Risk Reductions – The Cloud Benefit We Don’t Talk About
Most cloud decisions that I have been a part of in the past, or help clients with today, are typically dominated by budget, security, functionality, and adoption considerations. While these are all extremely important, risk reductions outside the security space often go unrecognized. These other risk reductions are the unsung benefits of the cloud, and they don’t receive the attention they should– They are also compelling reasons to start making the shift.
I am sure there are plenty more examples than the ones I outline below, but these are the risks I have personally been able to help organizations avoid with cloud solutions.
Facility and Environmental Risks
These are the most obvious, but also the most common. Whether you are hosting your infrastructure yourself or at a colocation facility, these are all tough (and costly) to mitigate.
On-premises systems often evolve over time and end up more complex, and not nearly as “standards-driven” as cloud deployments typically are.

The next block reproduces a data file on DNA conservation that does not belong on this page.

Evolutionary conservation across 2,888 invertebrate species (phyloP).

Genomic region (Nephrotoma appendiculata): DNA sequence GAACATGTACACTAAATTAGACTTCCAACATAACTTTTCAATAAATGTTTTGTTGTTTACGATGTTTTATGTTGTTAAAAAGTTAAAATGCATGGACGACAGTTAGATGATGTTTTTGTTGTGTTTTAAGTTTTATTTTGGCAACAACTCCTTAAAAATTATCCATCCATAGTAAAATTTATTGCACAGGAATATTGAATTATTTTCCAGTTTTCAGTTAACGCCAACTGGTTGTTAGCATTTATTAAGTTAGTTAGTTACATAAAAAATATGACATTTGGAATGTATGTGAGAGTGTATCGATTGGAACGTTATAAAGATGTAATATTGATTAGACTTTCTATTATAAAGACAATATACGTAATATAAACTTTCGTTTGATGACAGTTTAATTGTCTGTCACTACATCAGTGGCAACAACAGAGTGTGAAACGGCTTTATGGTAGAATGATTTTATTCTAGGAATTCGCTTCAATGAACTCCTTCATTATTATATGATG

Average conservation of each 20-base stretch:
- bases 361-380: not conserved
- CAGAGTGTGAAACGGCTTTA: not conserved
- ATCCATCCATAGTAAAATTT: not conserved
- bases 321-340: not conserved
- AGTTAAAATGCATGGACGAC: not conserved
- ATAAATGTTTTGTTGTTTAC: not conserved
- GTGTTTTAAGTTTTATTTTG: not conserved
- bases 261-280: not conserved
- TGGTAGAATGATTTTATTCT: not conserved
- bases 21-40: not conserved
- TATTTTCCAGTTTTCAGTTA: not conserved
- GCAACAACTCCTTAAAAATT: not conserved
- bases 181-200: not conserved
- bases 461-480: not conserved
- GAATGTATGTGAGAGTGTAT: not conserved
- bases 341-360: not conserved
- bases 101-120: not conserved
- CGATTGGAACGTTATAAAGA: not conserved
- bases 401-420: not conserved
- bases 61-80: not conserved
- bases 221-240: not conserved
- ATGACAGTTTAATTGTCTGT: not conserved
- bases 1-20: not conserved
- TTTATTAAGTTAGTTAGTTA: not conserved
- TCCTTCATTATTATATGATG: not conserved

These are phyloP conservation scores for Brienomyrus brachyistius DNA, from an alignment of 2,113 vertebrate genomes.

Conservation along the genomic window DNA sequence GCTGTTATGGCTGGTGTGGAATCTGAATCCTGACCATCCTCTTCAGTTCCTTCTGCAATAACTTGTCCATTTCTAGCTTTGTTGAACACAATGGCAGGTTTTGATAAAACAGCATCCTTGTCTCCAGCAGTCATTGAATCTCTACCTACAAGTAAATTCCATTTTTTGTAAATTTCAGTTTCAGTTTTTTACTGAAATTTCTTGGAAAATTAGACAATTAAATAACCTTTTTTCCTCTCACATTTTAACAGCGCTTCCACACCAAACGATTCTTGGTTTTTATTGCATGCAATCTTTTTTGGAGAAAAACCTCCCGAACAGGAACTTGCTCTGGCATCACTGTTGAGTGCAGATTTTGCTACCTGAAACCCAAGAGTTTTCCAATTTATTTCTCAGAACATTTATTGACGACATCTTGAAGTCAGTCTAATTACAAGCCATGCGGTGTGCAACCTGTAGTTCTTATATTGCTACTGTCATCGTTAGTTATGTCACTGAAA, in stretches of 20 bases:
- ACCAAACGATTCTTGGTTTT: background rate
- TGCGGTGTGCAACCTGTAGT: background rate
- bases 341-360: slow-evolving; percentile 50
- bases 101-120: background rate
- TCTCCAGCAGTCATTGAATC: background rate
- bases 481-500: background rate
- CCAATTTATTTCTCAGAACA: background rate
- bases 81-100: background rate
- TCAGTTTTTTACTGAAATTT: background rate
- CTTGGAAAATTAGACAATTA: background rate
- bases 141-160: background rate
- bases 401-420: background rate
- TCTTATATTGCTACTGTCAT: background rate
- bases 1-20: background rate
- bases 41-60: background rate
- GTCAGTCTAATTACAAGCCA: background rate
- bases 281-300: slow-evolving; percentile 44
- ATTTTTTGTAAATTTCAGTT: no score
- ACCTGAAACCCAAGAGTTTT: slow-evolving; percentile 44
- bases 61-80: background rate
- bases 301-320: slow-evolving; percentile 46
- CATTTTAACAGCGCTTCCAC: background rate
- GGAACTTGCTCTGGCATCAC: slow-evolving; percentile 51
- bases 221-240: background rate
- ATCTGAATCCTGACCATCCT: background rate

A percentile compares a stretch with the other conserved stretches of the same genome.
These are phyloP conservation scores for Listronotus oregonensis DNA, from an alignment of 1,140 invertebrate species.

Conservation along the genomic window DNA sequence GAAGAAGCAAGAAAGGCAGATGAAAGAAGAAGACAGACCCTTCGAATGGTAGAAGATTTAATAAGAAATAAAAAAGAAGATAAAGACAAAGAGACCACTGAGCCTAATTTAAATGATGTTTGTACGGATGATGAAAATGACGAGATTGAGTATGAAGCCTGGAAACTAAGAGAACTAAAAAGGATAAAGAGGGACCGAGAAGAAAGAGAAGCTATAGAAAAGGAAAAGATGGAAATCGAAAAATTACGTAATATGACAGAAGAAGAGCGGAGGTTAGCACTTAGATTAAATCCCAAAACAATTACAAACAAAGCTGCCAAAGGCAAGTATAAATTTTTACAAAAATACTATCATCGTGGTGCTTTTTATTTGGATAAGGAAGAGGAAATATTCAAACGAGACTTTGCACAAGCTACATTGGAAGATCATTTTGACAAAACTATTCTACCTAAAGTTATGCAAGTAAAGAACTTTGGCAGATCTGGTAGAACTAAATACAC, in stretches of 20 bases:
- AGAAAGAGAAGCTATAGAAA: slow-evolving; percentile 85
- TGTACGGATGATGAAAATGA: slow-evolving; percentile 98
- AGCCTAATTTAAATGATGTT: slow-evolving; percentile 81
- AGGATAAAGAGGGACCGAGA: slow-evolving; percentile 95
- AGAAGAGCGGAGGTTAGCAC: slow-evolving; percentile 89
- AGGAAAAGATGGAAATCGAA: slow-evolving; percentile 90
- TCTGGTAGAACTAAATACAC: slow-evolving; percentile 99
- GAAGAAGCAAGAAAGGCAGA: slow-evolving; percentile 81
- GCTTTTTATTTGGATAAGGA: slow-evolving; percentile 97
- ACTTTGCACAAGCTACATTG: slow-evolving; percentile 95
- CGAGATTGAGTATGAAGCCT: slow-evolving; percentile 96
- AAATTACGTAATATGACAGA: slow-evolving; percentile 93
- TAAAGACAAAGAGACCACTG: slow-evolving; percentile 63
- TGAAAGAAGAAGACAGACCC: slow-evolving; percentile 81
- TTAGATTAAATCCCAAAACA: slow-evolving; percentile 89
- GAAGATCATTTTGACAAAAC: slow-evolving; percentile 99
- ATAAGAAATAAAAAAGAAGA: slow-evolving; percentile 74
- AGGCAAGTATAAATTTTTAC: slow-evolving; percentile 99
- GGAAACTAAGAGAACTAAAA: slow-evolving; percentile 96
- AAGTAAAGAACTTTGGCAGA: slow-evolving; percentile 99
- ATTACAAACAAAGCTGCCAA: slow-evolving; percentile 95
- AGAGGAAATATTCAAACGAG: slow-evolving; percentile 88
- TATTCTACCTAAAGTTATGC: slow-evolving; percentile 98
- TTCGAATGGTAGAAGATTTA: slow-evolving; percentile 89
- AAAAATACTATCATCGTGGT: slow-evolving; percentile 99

Vendors can always present risk and require attention. That being said, large enterprise public cloud providers present less risk to an organization than smaller development, hosting, and colocation companies.
As I have mentioned in previous posts, compliance is really an extension of security technologies in many ways. One of the easiest ways to simplify compliance efforts is to reduce what you have to manage and keep compliant yourself.
Despite everyone’s best efforts, disruptions and data loss can still occur. If they do, being able to recover quickly and reliably is much easier in the cloud. Geographic diversity and the sheer scale of the cloud environment opens up entirely new opportunities to improve recovery capabilities without enormous investments of time and money.
All these risk reductions are real, they are valuable, and they should be a part of any discussion about moving systems or applications to the cloud. This isn’t to minimize the shared responsibility model that we all need to follow (see Microsoft’s diagram of this below), but up to half (half!!) of the boxes below are Microsoft’s responsibility, depending on the system.
Oh, except for on-premises. You have to manage that. All on your own….